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What's in a name?

Matt McAllister

Does your name determine how successful in business you are? Many UK professionals think so, according to new research, says Matt McAllister

In total, over one in ten (12%) of employees who took part in’s survey said they believed their name was holding them back from progressing in their careers.

Those with certain names, such as Wayne and Kayleigh, said they thought this had a negative effect on their job prospects. These respondents told researchers they believed traditional names were more beneficial to a person’s career.

The results of the study bore this out, with conventional names such as David, Sarah and Mark proving more likely to be in management positions than those with ‘modern’ names like Chantelle and Ryan.

“It really shouldn’t make a difference but when we meet someone new we do unconsciously categorise them by their name,” said spokesman Simon Jones. “Our study showed that happens in the workplace and may even hamper career prospects in certain professions.”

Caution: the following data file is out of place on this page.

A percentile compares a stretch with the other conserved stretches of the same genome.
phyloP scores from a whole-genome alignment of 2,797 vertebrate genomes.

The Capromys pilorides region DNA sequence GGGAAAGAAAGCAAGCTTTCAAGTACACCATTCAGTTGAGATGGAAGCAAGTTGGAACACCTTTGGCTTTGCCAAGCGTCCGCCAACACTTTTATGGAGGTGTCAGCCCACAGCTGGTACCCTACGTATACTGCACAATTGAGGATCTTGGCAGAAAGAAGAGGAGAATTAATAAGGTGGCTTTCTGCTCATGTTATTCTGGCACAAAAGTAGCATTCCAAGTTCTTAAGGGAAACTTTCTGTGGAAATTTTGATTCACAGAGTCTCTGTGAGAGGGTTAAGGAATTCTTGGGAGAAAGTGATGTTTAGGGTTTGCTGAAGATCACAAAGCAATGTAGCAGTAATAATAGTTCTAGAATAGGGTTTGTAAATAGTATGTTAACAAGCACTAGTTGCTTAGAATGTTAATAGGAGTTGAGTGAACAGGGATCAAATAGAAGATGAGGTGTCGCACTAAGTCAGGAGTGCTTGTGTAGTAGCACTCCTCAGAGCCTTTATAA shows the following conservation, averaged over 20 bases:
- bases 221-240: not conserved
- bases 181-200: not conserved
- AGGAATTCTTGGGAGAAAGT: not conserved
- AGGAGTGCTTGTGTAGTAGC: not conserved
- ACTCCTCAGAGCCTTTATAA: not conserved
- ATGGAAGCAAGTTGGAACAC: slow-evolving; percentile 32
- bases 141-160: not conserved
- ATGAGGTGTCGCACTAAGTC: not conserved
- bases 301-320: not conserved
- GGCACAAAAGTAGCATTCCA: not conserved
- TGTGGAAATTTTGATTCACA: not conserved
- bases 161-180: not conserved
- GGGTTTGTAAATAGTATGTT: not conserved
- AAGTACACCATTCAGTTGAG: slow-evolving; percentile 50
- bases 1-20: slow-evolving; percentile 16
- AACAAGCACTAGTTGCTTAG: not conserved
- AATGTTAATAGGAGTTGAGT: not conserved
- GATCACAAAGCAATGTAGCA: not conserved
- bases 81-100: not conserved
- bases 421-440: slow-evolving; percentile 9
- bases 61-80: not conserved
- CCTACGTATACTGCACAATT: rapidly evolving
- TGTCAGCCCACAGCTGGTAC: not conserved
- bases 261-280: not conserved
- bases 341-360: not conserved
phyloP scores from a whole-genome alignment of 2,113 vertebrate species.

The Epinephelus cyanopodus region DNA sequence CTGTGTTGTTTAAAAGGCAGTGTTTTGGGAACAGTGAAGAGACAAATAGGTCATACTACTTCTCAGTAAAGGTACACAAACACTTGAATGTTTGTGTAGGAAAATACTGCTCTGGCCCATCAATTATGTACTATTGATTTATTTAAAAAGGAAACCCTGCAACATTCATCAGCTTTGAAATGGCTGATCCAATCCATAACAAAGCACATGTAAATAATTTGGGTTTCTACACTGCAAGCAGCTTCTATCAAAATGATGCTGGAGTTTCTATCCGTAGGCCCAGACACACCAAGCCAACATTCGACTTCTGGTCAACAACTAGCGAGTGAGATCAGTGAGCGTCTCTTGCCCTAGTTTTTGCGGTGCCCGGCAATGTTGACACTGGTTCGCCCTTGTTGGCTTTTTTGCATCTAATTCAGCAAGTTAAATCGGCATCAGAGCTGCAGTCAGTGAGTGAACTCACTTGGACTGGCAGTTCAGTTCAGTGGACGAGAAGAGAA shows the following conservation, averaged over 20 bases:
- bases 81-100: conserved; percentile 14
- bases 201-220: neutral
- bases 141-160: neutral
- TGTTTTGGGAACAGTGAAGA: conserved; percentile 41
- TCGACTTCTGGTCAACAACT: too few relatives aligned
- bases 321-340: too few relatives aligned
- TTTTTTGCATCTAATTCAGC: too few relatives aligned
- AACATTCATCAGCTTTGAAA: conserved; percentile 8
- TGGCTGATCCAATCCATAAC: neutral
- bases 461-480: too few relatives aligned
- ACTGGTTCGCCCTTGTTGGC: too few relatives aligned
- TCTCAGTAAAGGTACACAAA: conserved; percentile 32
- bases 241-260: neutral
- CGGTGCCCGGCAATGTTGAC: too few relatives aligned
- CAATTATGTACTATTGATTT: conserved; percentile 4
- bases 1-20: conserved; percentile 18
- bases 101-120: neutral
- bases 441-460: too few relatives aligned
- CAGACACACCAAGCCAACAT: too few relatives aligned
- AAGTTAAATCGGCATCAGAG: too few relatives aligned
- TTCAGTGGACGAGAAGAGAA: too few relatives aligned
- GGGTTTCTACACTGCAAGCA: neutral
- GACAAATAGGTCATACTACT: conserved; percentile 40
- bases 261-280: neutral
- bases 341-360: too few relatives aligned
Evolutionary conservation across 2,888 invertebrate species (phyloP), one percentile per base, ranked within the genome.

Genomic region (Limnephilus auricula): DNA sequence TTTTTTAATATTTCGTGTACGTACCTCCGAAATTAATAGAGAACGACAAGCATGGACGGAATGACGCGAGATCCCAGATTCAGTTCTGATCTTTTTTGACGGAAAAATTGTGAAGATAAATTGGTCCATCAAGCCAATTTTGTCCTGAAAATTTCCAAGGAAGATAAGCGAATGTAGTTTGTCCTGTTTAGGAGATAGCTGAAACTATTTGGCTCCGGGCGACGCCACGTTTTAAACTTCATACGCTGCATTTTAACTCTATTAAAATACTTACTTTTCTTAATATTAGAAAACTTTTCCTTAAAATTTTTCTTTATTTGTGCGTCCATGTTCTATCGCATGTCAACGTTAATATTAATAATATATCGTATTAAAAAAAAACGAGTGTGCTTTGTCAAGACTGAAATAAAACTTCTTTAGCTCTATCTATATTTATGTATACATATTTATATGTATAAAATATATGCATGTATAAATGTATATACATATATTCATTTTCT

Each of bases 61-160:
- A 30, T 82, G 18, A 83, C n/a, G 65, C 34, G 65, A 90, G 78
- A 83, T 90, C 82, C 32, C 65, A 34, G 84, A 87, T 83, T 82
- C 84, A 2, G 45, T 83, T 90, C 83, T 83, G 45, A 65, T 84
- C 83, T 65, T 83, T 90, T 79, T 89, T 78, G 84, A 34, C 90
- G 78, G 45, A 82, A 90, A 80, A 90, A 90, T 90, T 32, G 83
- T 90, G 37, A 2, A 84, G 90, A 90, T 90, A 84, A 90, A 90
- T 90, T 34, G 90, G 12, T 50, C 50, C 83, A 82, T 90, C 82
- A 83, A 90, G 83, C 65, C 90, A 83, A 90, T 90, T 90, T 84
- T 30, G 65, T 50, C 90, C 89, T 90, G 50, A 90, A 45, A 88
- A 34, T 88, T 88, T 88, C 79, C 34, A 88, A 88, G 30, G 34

Jones added that traditional sectors such as law and insurance tend to value more conventional names, while sectors perceived as being more “youthful”, such as marketing or sales, seem to be more open-minded in accepting modern or unusual names.


  • Helen Mayson

    That Katie Hopkins interview was terrible wasn't it? Just outed herself as a bit of a snob, I think. Great link, by the way!

  • Anusha Everson

    I was outraged by recent comments made by Katie Hopkins (of The Apprentice). It seems more people think like her than not! I've just posted on a similar line about branding - company names and our personal identities. From what I notice, I agree that perceptions/stereotypes live on and a name can help or hinder an individual or business. Here is a link that may be of interest; the YouTube presentation is 3 minutes well spent!

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